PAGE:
These are just a few of the altered images that have been shared by YassifyBot, a Twitter account that started popping up in people’s feeds this month. To “yassify” something, in the account’s parlance, is to apply several beauty filters to a picture using FaceApp, an AI photo-editing application, until its subject — be that a celebrity, a historical figure, a fictional character or a work of fine art — becomes almost unrecognisably made up.
Since YassifyBot’s account was activated on Nov 13, it has tweeted hundreds of photographs in which subjects’ lashes appear thick and spidery; their eyebrows look as though they’ve seen the business end of a pencil; their hair has been lengthened and, often, coloured; and their cheekbones and nose are sharply contoured.
It should be noted that YassifyBot is not actually a bot. Its tweets aren’t generated by software. The account is run by a 22-year-old college student in Omaha who makes art under the name Denver Adams. The process for making each image is simple: Take a face, run it through FaceApp until it looks generically or grotesquely sexy, post, repeat. Each image takes only a few minutes to create.
The timing of the account’s popularity is a bit puzzling. Easy-to-use photo-retouching apps aren’t new. FaceApp specifically has been the subject of news articles about privacy issues and its “hot” filter, which was decried as racist for lightening users’ skin tones. The word “yass” — which can also be spelled “yas,” “yaas” or with any number of A’s and S’s for emphasis — has been circulating in LGBTQ vernacular for more than a decade. The word was further popularised by a 2013 video of a fan admiring Lady Gaga. The Comedy Central show “Broad City,” in which Ilana Glazer’s character frequently deploys the phrase “yas queen,” also helped to bring the word into wider use.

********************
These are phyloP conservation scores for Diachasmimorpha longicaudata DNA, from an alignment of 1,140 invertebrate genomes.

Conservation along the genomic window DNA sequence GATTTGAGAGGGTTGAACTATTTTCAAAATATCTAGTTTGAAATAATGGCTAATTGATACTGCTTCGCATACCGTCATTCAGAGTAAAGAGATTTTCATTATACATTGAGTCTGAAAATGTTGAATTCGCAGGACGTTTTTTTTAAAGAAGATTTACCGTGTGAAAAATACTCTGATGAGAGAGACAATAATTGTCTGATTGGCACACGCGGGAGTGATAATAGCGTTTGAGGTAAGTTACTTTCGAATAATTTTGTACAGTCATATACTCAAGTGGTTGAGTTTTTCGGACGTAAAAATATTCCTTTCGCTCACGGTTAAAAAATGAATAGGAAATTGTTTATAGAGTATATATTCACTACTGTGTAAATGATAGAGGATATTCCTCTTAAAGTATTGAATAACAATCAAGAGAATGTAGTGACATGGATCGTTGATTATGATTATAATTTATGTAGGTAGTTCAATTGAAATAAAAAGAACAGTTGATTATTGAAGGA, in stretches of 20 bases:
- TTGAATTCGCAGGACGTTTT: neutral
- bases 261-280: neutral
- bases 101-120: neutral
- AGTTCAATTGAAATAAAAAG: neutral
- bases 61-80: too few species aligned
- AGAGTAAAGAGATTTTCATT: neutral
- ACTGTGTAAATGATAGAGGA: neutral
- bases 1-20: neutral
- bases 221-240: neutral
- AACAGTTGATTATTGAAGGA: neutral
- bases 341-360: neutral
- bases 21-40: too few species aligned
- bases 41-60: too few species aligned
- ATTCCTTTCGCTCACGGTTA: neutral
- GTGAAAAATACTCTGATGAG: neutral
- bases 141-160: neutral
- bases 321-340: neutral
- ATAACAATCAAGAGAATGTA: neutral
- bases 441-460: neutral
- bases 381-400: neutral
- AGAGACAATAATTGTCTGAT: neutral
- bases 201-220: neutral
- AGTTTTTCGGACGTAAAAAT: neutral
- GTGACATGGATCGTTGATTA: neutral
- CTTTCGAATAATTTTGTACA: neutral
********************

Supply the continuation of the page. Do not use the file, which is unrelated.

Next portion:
According to KnowYourMeme.com, the word “yassification” first appeared on Twitter in 2020. As it spread, so did memes of celebrities being digitally made over. But what, exactly, is the joke? Adams chalks it up to the sheer ridiculousness of the images, saying that the more absurd they appear, the funnier they become. Like many internet jokes, the line between mocking and celebration is murky. Rusty Barrett, a professor of linguistics at the University of Kentucky who has researched language in gay subcultures, sees a link between the images disseminated by YassifyBot and the culture of drag.
“It evokes drag in that drag queens sometimes look plastic and way overdone,” Prof. Barrett said in a phone interview. “Part of it is that it looks good, but it clearly looks fake,” Prof. Barrett said. “That positive view of artifice is something that is common across gay culture.” The “yassify” memes also share some DNA with the internet subculture of “bimbofication,” which valourises a vapid and surgically enhanced brand of femininity. Most bimbofication memes are just internet jokes about gender performativity, but some hard-core devotees have taken to Reddit to document their real-life transformations, including self-hypnosis to become more “smooth-brained.” All memes have a shelf life, and yassification fatigue has already set in. On the day the YassifyBot joined Twitter, one user tweeted: “I saw the best minds of my generation destroyed by yassification.” “If I wasn’t the one running the account, I would have already blocked the account,” Adams said. “Fully.”
O’Neill is a journalist with NYT©2021
The New York Times